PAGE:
It is currently unclear which specific mechanisms and physicochemical properties of drugs dictate passage into the female GT. However, drug penetration appears to be related to the protein-binding capacity of each drug. Highly protein-bound drugs such as LPV (98–99% protein bound) [29
] and ATV (86% protein bound) [30
] had lower GT exposures (8 and 18%, respectively, at steady state), whereas drugs with low protein-binding such as the nucleoside/tide analogs ZDV, 3TC, and FTC (<4% to <38% protein bound) [31
], generally had higher GTexposures (ranging from 235–411%). d4Tand ddI were exceptions to this trend, as GT exposures were low (5 and 21%, respectively) despite <5% protein binding [34
]. For d4T, peak plasma concentrations occur at approximately 2 h post-dose. Since our first sampling time was 2 h post-dose, it is possible that the true peak concentration was not captured, and complete exposure information was not obtained.
To further this initial pharmacokinetic evaluation, a number of investigations are desirable. Linking drug exposure to biologic response (e.g., decrease in HIV RNA) in the female GT is critical to confirm that higher extracellular drug concentrations are predictive of a more potent response and guide drug selection for PrEP and PEP. Pharmacokinetic/pharmacodynamic modeling analyses are ongoing in our laboratory to evaluate the correlation between differential GT drug exposure and virologic response. Additionally, our previous NRTI work in male GT mononuclear cells suggests similar or lower concentrations of intracellular triphosphate active metabolites compared to BP despite higher GT extracellular drug exposures [36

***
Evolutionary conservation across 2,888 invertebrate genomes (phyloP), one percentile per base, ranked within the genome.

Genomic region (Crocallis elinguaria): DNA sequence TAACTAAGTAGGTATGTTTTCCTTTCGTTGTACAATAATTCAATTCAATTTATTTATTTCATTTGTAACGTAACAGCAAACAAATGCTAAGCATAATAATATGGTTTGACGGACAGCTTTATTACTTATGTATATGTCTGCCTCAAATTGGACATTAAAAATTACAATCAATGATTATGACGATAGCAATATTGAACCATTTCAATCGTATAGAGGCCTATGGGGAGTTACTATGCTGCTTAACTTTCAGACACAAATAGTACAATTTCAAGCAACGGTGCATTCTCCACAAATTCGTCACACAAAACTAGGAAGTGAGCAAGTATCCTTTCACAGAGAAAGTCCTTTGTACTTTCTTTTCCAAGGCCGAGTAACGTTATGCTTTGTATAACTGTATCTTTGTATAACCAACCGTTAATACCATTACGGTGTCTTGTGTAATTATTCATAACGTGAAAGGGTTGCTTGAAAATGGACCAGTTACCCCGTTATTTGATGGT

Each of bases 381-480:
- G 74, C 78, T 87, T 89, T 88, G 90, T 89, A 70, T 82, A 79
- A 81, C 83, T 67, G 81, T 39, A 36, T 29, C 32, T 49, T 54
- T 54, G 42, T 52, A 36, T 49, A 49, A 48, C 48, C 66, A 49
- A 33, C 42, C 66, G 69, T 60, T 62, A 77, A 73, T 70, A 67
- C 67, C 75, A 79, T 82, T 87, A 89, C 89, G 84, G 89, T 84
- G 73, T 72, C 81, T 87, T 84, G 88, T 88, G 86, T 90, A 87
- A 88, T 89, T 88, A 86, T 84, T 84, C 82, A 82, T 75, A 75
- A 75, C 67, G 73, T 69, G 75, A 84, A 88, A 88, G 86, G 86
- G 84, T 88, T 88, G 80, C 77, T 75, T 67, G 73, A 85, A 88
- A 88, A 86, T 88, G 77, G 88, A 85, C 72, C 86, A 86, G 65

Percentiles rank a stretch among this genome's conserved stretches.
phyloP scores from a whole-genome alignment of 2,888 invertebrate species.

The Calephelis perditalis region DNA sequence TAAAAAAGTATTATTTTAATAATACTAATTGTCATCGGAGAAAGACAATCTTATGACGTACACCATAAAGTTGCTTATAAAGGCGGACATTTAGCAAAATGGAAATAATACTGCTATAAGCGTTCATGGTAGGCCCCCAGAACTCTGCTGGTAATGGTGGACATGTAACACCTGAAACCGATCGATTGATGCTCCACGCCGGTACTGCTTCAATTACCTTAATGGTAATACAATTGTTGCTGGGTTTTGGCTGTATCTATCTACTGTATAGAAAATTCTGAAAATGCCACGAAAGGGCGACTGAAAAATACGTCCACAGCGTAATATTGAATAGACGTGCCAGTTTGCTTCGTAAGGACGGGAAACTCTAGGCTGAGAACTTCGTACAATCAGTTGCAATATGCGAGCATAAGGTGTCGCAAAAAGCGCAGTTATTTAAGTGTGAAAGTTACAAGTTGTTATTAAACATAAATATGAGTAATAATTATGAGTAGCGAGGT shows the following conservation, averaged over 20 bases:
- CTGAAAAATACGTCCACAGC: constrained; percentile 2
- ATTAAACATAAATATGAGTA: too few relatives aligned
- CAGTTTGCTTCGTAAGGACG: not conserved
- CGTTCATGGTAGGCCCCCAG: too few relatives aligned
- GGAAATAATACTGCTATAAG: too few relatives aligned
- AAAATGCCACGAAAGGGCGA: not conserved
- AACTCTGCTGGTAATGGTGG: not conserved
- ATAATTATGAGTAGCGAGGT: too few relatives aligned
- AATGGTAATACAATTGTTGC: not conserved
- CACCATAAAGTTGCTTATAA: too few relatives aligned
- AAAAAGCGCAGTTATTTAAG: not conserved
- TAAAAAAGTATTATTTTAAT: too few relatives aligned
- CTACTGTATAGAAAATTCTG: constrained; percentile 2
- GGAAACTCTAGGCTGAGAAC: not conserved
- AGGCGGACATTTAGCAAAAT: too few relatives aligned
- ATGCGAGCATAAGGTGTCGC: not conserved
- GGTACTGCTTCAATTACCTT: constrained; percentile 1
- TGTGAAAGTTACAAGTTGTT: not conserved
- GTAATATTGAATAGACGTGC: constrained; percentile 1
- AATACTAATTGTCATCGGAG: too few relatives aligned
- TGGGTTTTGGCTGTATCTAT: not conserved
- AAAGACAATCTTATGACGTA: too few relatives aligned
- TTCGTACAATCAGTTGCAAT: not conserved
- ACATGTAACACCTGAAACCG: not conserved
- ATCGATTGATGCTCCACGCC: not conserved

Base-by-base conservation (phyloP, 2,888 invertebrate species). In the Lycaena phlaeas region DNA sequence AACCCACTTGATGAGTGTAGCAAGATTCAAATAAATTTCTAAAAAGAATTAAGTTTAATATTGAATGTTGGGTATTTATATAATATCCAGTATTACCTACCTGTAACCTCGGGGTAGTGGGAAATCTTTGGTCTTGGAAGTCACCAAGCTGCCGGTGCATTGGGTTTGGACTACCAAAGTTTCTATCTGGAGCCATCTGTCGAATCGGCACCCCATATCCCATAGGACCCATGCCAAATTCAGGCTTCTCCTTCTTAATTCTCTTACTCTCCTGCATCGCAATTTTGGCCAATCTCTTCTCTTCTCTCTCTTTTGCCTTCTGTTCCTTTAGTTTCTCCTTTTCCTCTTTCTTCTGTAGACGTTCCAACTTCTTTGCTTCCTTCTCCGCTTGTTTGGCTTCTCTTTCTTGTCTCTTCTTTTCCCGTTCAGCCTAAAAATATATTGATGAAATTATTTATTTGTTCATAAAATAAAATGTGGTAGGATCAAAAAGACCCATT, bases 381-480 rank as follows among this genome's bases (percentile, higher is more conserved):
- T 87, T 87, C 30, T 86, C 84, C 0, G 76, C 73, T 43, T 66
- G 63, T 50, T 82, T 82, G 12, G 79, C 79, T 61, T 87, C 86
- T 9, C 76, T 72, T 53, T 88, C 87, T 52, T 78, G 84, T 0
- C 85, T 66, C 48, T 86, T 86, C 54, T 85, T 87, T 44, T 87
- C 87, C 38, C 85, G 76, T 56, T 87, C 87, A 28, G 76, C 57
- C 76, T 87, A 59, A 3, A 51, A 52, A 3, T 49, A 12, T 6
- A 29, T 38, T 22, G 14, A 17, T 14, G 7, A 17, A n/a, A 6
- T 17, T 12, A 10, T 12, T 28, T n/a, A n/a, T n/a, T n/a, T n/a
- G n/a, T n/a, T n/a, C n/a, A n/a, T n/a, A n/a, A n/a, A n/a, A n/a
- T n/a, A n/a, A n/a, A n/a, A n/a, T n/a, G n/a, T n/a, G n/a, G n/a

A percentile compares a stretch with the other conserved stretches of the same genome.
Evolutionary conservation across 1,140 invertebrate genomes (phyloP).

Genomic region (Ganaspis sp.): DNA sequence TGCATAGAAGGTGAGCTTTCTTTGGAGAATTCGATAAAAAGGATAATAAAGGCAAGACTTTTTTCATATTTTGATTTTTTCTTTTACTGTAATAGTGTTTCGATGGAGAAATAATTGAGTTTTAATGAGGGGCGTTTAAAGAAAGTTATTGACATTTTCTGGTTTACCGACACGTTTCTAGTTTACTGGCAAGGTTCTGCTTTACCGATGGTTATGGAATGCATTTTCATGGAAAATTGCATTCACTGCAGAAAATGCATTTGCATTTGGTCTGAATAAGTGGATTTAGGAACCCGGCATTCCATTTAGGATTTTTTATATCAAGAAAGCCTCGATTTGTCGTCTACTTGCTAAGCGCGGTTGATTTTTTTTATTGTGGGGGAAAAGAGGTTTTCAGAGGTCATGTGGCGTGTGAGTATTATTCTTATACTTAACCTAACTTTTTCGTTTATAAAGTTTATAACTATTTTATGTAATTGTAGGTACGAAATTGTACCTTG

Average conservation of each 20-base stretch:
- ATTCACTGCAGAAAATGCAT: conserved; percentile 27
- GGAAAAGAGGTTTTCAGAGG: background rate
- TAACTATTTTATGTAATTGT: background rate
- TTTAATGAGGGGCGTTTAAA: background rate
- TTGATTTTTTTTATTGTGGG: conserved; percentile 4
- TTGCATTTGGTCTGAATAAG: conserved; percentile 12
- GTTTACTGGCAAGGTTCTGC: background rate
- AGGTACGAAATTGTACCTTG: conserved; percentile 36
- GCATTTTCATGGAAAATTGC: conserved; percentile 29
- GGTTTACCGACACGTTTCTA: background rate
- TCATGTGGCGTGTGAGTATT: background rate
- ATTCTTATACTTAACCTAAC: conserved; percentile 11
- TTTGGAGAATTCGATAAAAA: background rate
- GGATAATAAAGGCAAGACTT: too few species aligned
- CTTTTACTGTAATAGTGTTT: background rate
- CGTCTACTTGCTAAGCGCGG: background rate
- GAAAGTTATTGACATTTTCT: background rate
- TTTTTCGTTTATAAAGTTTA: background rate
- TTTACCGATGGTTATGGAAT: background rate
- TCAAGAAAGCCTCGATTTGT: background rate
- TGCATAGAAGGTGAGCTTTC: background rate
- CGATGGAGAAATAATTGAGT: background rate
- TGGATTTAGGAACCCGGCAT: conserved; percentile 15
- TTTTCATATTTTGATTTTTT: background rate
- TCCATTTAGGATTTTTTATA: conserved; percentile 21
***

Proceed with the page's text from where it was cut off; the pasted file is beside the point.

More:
]. Therefore, research characterizing the intracellular active triphosphorylated metabolites for NRTIs in the female GT is necessary. Our study observed an extracellular half-life of TDF in the GT secretions twice as long as the extracellular half-life of TDF in BP, suggesting that TDF might be dosed at extended intervals for PEP or PrEP. Under first dose conditions, the median half-life was 14.5 h (95% CI: 3.6–29.2 h) in the GT, and 7.4 h (95% CI: 4.8–12.4 h) in BP (data not shown). However, characterizing intracellular concentrations of tenofovir diphosphate in GT mononuclear cells would be most important to move this application forward.